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imagn's Brad Mills

Ron Rivera did not ask to lead a damage control effort in the nation's capital this year, but it appears he will be the face of a new era in Washington after what can only be described as a dramatic few weeks. Not only was Washington virtually forced to change its team name, but a damning report from the Washington Post published on Thursday gave us a look into what is an allegedly hostile workplace fostered by team owner Dan Snyder. 

This bombshell of a report had nothing to do with Rivera, but he felt the need to address the disturbing exposé just hours after it was published -- offering up a strong statement that indicated things will be very different with him in charge. Naturally, one has to wonder if Rivera could go back in time, would he instead have declined Washington's offer to take over as head coach? This is what Scott Fowler of the Charlotte Observer asked him during an interview on Friday.

"No regrets," Rivera texted back. "I look forward to the challenge of improving a 3-13 team. I want to build a sustainable winning culture, in every facet."

With three straight losing seasons, a roster in flux and an infamous owner, the Washington head coaching job appeared to be a gig that would scare anyone who actually cared about finding success in their career -- but not Rivera. Earlier this offseason, the former Carolina Panthers head coach told the Chicago Tribune why this new gig was enticing for him, and why he jumped on the opportunity so quickly.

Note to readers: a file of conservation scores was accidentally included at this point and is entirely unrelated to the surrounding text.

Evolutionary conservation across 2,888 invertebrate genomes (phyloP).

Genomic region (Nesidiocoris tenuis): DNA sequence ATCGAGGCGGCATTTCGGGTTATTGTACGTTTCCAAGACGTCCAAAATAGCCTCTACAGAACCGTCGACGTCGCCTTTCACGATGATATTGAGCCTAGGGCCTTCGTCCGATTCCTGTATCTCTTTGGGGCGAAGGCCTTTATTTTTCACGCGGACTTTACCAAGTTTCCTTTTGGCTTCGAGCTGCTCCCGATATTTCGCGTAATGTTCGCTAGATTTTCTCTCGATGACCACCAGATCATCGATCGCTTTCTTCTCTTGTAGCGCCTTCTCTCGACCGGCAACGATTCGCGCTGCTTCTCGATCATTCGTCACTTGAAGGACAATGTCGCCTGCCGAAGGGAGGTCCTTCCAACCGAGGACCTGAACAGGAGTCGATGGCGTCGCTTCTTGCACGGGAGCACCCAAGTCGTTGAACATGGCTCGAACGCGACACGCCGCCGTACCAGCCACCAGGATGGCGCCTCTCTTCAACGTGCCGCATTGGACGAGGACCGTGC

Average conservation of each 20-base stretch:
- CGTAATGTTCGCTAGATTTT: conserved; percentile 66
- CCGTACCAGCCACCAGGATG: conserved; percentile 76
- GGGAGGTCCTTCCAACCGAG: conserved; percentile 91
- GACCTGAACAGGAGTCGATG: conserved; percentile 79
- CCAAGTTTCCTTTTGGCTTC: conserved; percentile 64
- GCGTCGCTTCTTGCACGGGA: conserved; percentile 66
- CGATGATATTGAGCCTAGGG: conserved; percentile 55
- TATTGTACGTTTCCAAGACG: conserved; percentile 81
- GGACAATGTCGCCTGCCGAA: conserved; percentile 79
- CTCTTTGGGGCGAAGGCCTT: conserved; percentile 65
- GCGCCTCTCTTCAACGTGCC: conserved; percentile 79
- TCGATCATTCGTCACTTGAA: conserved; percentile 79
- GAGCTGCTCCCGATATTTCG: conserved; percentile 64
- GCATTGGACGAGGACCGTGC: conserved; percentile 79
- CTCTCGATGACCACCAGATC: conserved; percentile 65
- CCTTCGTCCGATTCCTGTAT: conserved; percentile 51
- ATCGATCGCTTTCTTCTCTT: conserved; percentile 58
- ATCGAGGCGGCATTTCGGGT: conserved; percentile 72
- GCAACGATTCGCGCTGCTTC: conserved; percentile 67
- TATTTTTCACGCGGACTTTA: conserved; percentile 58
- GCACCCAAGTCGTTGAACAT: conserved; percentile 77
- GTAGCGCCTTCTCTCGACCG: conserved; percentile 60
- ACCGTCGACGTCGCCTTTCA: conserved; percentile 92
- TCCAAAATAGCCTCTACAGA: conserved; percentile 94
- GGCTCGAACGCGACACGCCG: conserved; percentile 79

"It's funny because everyone kept asking, 'Why did you take the job so quickly?'" Rivera said. "It ain't about the money. I really thought about it. I could've waited on the Giants. I could've waited on Cleveland. I could've waited on Dallas. Those are the teams we kept hearing (had interest). This is about the fit, and the more I listened, the more I looked at it, the more I looked at the roster, that's what impressed me the most, the more I knew."

While Rivera was expected to have more front office power than former head coach Jay Gruden, he will now likely lead Washington's recovery. Snyder's future as team owner at this time is unknown, and this latest situation coupled with minority shareholders looking to sell their stakes doesn't exactly bode well for him. Rivera may have been in D.C. for just six months, but this franchise needs the two-time Associated Press NFL Coach of the Year more than ever.